Considering the set of possible execution paths and their occurrence probabilities, the included PPOFs and PORs and their associated reliability annotations (i.e. failure types, failure probabilities and MTTF/MTTR values), all required information is available to conduct the reliability prediction. The main prediction result is the probability P(SUCCESS|U) of a successful (i.e. failure-free) run through a UsageScenario U, as well as its counterpart P(FAILURE|U) = 1 - P(SUCCESS|U). The latter P(FAILURE|U) may be further differentiated depending on the configuration of the reliability prediction, in order to give more insight into the reliability impacts of the individual modelled failure potentials. The prediction method itself includes a transformation from a PCM instance to a discrete-time Markov chain (DTMC) and solves the chain in order to obtain the prediction results.
Reliability Prediction Configuration
Based on a fully specified PCM instance, reliability prediction can be configured and executed as an Eclipse run configuration as follows:
- in the Eclipse workbench, select "Run" - "Run Configurations..." from the main menu;
- in the "Run Configurations" dialog, create a new run configuration of type "PCM Solver Reliability";
- do all the settings and click on "Run".
The available settings are organized in multiple tabs "Architecture Model(s)", "Analysis Configuration", "Analysis Options" and "Common". The following explains the first three tabs in detail (the "Common" tab contains generic settings for all Eclipse run configurations, see the Eclipse help for further information). Notice that some of the settings are not actually relevant for the reliability solver - they have been taken over from the SimuCom run configuration. A limitation of the displayed settings to the relevant ones only remains as an open issue for the implementation.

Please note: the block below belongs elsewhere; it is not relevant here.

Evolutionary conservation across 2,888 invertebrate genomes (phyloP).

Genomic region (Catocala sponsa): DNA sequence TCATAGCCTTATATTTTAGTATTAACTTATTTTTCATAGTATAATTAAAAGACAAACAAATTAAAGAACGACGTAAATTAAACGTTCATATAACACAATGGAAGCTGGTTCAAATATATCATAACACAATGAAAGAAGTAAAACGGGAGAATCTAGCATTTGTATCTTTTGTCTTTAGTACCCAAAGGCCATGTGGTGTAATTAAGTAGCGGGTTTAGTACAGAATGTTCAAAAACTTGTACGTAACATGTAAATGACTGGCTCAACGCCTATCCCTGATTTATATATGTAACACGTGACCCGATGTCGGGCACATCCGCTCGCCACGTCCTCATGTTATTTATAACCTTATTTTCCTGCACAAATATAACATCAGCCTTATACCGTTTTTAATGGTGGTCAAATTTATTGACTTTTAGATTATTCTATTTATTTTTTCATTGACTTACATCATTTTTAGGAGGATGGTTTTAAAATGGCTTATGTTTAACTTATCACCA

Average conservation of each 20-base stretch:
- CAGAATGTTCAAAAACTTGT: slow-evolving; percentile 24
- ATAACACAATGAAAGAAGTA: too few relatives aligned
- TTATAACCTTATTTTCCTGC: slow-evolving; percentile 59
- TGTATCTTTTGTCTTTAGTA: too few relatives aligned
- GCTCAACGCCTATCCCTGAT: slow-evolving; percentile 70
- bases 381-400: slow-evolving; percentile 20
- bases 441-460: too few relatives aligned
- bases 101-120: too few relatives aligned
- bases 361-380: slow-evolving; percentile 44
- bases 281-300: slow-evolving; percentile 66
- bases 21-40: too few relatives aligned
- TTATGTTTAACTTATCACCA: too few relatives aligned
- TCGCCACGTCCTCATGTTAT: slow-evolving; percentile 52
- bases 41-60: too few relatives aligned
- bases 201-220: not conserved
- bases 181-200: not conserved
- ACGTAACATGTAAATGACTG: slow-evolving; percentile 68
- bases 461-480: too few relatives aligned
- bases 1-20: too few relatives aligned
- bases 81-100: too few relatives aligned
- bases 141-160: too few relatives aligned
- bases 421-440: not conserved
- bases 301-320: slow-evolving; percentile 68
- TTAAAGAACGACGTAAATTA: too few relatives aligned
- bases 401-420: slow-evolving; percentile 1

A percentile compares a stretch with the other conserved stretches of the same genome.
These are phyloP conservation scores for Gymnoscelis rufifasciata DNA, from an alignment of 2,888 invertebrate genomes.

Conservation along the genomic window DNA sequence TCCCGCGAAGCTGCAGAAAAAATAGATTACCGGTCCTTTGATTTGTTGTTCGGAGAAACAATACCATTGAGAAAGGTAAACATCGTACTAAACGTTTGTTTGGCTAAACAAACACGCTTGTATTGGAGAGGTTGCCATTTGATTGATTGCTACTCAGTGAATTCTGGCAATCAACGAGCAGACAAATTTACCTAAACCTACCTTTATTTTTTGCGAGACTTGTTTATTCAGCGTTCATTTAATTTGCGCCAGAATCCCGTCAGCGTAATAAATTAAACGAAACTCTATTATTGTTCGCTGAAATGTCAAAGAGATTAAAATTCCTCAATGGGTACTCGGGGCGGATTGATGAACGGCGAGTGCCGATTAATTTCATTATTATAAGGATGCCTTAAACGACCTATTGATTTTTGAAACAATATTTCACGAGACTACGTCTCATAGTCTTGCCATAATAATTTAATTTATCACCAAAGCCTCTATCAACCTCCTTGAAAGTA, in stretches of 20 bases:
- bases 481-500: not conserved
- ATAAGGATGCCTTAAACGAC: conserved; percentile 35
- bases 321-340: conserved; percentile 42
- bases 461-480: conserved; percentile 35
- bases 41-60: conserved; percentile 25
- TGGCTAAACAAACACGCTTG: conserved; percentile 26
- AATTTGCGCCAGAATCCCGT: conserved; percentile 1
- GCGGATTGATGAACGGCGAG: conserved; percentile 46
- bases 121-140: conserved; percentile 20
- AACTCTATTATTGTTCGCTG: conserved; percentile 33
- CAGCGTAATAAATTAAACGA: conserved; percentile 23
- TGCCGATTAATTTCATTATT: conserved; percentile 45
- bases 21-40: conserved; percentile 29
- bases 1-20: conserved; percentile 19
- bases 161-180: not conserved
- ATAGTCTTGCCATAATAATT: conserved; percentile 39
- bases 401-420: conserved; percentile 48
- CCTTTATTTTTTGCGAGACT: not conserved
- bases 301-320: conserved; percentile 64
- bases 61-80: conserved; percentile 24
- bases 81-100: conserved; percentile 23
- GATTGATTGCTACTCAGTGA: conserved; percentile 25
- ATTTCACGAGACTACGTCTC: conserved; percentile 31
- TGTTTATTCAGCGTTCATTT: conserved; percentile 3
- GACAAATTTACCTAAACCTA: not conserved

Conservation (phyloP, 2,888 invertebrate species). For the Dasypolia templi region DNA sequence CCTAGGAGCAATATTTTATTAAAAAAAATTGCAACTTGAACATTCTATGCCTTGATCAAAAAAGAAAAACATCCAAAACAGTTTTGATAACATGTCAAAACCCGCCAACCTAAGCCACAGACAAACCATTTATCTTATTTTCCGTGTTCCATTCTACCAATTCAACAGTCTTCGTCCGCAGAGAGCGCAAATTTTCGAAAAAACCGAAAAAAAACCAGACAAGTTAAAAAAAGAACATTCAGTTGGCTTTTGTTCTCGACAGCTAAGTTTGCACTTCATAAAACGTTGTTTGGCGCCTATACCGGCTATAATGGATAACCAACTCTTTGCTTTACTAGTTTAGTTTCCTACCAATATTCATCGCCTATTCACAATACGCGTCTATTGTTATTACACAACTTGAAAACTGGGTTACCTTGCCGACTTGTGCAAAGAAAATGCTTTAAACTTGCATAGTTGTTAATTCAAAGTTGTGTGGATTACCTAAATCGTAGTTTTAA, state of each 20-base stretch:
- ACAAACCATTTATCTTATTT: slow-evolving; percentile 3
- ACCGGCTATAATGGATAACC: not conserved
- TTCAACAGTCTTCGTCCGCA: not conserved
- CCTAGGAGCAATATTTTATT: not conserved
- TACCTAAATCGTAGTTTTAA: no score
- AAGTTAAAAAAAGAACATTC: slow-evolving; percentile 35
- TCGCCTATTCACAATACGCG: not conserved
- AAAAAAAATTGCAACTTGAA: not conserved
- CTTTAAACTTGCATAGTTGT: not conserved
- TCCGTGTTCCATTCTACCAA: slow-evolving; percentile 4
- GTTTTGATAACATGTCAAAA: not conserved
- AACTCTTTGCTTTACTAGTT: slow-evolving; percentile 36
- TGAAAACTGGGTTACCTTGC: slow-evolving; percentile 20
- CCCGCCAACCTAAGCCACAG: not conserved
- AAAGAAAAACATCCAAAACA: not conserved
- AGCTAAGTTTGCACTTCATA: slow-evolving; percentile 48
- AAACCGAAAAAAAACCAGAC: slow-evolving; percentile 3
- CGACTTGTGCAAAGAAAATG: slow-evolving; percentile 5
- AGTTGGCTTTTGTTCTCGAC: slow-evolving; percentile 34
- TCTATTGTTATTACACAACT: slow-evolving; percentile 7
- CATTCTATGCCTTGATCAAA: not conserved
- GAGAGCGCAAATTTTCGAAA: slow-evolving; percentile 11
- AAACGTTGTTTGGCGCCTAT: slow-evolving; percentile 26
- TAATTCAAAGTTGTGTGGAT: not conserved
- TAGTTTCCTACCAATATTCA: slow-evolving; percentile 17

The "Architecture Model(s)" tab contains settings to specify the PCM instance under study:
- Middleware repository file: Not relevant for the reliability solver. The default entry "pathmap://PCM_MODELS/Glassfish.repository" can be taken.
- Event middleware repository file: Not relevant for the reliability solver (unless an event middleware repository with modelled failure potentials is used). The default entry "pathmap://PCM_MODELS/default_event_middleware.repository" can be taken.
- Allocation file: The file that contains the PCM Allocation model as part of the modelled PCM instance.
- Usage file: The file the contains the PCM UsageModel as part of the modelled PCM instance.
Notice that the PCM Allocation and UsageModel are sufficient to unambiguously define a PCM instance, as they reference the other model parts.
The "Analysis Configuration" tab specifies general settings with respect to the conducted reliability analysis:
- Location of temporary data: The reliability solver will create a temporary project in the Eclipse workspace during the analysis. The name of this project can either be set to the default, or a specific name can be selected.